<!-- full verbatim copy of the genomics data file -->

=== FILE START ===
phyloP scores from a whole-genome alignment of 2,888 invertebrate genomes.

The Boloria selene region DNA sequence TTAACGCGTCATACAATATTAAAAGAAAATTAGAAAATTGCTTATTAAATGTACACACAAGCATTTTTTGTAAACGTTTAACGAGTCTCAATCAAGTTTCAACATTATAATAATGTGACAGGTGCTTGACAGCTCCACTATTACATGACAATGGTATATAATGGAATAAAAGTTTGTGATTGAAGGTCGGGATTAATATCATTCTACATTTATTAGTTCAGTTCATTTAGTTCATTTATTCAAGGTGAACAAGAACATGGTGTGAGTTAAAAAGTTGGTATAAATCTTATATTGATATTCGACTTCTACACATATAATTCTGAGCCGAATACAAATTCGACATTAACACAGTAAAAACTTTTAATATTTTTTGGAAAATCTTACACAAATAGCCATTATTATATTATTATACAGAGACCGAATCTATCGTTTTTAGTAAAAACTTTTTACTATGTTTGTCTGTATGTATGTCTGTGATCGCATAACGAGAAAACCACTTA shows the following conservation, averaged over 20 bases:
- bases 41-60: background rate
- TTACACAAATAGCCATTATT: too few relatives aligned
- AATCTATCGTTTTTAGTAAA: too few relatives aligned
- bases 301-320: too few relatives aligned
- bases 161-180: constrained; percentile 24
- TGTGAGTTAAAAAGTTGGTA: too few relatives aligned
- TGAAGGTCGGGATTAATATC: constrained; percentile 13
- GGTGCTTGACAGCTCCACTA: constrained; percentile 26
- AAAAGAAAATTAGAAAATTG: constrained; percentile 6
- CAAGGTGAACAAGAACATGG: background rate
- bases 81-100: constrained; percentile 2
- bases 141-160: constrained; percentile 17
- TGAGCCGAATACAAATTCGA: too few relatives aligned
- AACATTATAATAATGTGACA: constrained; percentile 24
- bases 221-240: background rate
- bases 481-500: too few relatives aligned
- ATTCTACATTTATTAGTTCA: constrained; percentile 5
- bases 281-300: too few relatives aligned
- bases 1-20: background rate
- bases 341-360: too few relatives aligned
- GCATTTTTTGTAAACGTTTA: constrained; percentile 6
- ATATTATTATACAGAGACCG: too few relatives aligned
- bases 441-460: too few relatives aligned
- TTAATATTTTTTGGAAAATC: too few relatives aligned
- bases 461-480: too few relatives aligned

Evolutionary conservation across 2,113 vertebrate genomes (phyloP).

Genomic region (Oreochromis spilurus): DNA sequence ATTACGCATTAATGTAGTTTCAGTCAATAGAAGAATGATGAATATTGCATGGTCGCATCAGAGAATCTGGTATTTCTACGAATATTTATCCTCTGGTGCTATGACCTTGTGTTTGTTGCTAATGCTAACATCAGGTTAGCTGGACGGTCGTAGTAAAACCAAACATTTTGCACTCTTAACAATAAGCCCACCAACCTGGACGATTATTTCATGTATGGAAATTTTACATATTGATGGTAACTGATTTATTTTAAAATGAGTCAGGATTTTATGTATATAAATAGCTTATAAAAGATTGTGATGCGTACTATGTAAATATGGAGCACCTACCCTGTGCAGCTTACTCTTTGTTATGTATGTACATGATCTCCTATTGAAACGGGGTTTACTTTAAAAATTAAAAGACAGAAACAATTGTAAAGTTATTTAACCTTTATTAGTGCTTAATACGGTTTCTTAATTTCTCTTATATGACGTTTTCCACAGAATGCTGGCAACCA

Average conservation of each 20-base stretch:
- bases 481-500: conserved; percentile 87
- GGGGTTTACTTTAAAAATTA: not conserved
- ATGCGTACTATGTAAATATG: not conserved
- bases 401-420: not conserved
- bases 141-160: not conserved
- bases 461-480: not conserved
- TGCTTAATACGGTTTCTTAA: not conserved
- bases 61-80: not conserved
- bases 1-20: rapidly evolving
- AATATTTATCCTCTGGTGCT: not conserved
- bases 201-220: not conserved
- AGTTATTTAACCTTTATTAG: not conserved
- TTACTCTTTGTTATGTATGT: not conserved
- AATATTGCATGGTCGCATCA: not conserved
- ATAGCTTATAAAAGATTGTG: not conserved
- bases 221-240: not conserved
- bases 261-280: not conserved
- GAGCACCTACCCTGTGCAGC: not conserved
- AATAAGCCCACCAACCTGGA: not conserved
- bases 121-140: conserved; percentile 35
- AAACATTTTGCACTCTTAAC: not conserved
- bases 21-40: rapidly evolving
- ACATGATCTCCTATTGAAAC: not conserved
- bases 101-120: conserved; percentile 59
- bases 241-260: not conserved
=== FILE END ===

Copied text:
phyloP scores from a whole-genome alignment of 2,888 invertebrate genomes.

The Boloria selene region DNA sequence TTAACGCGTCATACAATATTAAAAGAAAATTAGAAAATTGCTTATTAAATGTACACACAAGCATTTTTTGTAAACGTTTAACGAGTCTCAATCAAGTTTCAACATTATAATAATGTGACAGGTGCTTGACAGCTCCACTATTACATGACAATGGTATATAATGGAATAAAAGTTTGTGATTGAAGGTCGGGATTAATATCATTCTACATTTATTAGTTCAGTTCATTTAGTTCATTTATTCAAGGTGAACAAGAACATGGTGTGAGTTAAAAAGTTGGTATAAATCTTATATTGATATTCGACTTCTACACATATAATTCTGAGCCGAATACAAATTCGACATTAACACAGTAAAAACTTTTAATATTTTTTGGAAAATCTTACACAAATAGCCATTATTATATTATTATACAGAGACCGAATCTATCGTTTTTAGTAAAAACTTTTTACTATGTTTGTCTGTATGTATGTCTGTGATCGCATAACGAGAAAACCACTTA shows the following conservation, averaged over 20 bases:
- bases 41-60: background rate
- TTACACAAATAGCCATTATT: too few relatives aligned
- AATCTATCGTTTTTAGTAAA: too few relatives aligned
- bases 301-320: too few relatives aligned
- bases 161-180: constrained; percentile 24
- TGTGAGTTAAAAAGTTGGTA: too few relatives aligned
- TGAAGGTCGGGATTAATATC: constrained; percentile 13
- GGTGCTTGACAGCTCCACTA: constrained; percentile 26
- AAAAGAAAATTAGAAAATTG: constrained; percentile 6
- CAAGGTGAACAAGAACATGG: background rate
- bases 81-100: constrained; percentile 2
- bases 141-160: constrained; percentile 17
- TGAGCCGAATACAAATTCGA: too few relatives aligned
- AACATTATAATAATGTGACA: constrained; percentile 24
- bases 221-240: background rate
- bases 481-500: too few relatives aligned
- ATTCTACATTTATTAGTTCA: constrained; percentile 5
- bases 281-300: too few relatives aligned
- bases 1-20: background rate
- bases 341-360: too few relatives aligned
- GCATTTTTTGTAAACGTTTA: constrained; percentile 6
- ATATTATTATACAGAGACCG: too few relatives aligned
- bases 441-460: too few relatives aligned
- TTAATATTTTTTGGAAAATC: too few relatives aligned
- bases 461-480: too few relatives aligned

Evolutionary conservation across 2,113 vertebrate genomes (phyloP).

Genomic region (Oreochromis spilurus): DNA sequence ATTACGCATTAATGTAGTTTCAGTCAATAGAAGAATGATGAATATTGCATGGTCGCATCAGAGAATCTGGTATTTCTACGAATATTTATCCTCTGGTGCTATGACCTTGTGTTTGTTGCTAATGCTAACATCAGGTTAGCTGGACGGTCGTAGTAAAACCAAACATTTTGCACTCTTAACAATAAGCCCACCAACCTGGACGATTATTTCATGTATGGAAATTTTACATATTGATGGTAACTGATTTATTTTAAAATGAGTCAGGATTTTATGTATATAAATAGCTTATAAAAGATTGTGATGCGTACTATGTAAATATGGAGCACCTACCCTGTGCAGCTTACTCTTTGTTATGTATGTACATGATCTCCTATTGAAACGGGGTTTACTTTAAAAATTAAAAGACAGAAACAATTGTAAAGTTATTTAACCTTTATTAGTGCTTAATACGGTTTCTTAATTTCTCTTATATGACGTTTTCCACAGAATGCTGGCAACCA

Average conservation of each 20-base stretch:
- bases 481-500: conserved; percentile 87
- GGGGTTTACTTTAAAAATTA: not conserved
- ATGCGTACTATGTAAATATG: not conserved
- bases 401-420: not conserved
- bases 141-160: not conserved
- bases 461-480: not conserved
- TGCTTAATACGGTTTCTTAA: not conserved
- bases 61-80: not conserved
- bases 1-20: rapidly evolving
- AATATTTATCCTCTGGTGCT: not conserved
- bases 201-220: not conserved
- AGTTATTTAACCTTTATTAG: not conserved
- TTACTCTTTGTTATGTATGT: not conserved
- AATATTGCATGGTCGCATCA: not conserved
- ATAGCTTATAAAAGATTGTG: not conserved
- bases 221-240: not conserved
- bases 261-280: not conserved
- GAGCACCTACCCTGTGCAGC: not conserved
- AATAAGCCCACCAACCTGGA: not conserved
- bases 121-140: conserved; percentile 35
- AAACATTTTGCACTCTTAAC: not conserved
- bases 21-40: rapidly evolving
- ACATGATCTCCTATTGAAAC: not conserved
- bases 101-120: conserved; percentile 59
- bases 241-260: not conserved